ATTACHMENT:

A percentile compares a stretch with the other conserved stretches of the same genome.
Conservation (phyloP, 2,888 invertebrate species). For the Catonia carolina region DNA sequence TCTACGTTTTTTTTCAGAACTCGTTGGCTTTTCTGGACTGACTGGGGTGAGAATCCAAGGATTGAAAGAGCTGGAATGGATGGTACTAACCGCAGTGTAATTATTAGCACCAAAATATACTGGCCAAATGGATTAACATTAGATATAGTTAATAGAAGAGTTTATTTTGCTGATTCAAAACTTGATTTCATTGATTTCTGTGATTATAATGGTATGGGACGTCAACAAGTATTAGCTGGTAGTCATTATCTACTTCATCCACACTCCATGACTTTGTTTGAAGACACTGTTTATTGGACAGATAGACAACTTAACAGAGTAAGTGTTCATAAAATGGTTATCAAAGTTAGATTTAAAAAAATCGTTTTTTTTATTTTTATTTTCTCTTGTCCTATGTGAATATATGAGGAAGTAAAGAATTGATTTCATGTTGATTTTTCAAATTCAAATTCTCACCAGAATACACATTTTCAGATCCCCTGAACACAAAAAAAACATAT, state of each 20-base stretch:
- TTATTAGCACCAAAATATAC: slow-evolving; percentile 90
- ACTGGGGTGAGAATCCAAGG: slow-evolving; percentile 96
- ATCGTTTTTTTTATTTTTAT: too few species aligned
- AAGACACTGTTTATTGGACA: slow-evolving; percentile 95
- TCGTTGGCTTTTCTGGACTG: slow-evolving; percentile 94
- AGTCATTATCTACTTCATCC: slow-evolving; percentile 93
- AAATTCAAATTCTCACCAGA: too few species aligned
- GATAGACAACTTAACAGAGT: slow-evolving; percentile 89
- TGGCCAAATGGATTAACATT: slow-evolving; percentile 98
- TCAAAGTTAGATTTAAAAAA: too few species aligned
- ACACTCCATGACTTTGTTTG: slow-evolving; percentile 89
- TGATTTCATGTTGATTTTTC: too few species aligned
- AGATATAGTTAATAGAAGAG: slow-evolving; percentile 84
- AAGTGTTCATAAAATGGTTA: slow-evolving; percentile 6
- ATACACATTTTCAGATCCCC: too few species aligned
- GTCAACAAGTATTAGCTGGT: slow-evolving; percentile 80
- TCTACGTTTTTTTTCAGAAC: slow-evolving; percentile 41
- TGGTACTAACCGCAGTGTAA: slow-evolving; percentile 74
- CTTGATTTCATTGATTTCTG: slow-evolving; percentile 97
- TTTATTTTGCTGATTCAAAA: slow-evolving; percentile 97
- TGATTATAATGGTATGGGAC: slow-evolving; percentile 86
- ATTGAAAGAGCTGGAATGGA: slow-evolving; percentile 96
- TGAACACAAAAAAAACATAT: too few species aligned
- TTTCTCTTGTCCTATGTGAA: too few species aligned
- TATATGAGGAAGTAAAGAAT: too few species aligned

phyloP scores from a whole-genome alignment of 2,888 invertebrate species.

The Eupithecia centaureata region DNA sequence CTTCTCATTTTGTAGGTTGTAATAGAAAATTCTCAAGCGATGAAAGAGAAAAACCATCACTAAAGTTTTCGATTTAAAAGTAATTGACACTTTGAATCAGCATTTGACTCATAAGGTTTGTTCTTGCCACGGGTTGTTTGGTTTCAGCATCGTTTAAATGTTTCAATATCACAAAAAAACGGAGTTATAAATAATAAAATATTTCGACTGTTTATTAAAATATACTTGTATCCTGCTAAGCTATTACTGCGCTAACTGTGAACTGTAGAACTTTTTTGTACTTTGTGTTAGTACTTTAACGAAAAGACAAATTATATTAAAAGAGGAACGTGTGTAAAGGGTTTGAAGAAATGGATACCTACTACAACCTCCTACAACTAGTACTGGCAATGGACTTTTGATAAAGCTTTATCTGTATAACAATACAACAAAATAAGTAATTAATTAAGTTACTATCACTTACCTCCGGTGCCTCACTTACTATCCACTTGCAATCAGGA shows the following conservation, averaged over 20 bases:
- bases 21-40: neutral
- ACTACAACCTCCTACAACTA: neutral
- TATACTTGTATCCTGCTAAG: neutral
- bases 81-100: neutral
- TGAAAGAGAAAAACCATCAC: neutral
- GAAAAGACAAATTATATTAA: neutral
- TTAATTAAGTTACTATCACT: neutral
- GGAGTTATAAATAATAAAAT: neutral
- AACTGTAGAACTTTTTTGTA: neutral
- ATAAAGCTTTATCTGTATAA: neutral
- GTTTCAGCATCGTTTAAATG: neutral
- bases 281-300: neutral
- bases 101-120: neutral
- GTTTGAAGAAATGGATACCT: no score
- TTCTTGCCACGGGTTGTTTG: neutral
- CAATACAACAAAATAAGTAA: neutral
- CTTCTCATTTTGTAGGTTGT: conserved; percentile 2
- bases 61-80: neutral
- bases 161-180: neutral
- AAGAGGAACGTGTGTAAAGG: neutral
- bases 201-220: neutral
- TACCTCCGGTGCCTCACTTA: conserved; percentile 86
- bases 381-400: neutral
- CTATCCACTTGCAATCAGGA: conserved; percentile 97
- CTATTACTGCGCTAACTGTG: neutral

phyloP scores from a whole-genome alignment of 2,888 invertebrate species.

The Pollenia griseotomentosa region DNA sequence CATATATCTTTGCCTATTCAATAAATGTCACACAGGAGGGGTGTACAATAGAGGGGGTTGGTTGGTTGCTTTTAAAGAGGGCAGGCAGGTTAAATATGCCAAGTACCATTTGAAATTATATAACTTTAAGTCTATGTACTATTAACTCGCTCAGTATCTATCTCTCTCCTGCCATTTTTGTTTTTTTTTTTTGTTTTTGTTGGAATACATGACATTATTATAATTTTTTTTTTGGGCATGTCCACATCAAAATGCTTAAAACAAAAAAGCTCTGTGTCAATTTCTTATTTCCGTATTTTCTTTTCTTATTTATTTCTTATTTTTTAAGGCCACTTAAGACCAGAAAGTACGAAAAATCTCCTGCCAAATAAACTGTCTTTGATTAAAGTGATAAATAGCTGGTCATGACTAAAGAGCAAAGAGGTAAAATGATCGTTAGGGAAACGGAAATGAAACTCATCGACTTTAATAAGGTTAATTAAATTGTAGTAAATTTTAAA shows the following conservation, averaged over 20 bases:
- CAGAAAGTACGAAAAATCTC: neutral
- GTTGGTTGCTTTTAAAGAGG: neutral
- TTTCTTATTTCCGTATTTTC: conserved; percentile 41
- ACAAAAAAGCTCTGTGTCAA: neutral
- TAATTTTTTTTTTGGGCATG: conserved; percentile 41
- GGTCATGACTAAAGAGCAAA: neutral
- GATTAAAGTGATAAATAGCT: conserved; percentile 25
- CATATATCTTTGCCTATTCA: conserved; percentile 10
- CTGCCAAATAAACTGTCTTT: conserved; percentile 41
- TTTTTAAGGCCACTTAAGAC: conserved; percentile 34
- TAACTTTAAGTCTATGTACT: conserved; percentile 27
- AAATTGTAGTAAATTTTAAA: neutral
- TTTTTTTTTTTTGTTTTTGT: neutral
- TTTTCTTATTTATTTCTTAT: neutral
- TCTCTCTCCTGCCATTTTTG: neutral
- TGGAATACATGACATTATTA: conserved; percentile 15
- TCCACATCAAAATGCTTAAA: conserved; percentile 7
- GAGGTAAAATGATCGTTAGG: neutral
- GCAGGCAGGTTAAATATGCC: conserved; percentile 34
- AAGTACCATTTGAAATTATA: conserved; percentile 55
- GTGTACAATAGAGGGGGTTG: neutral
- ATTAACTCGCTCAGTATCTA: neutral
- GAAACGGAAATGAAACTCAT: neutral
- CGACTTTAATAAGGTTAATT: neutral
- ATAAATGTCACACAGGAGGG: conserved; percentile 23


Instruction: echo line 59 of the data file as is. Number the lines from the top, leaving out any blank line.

- TTTCTTATTTCCGTATTTTC: conserved; percentile 41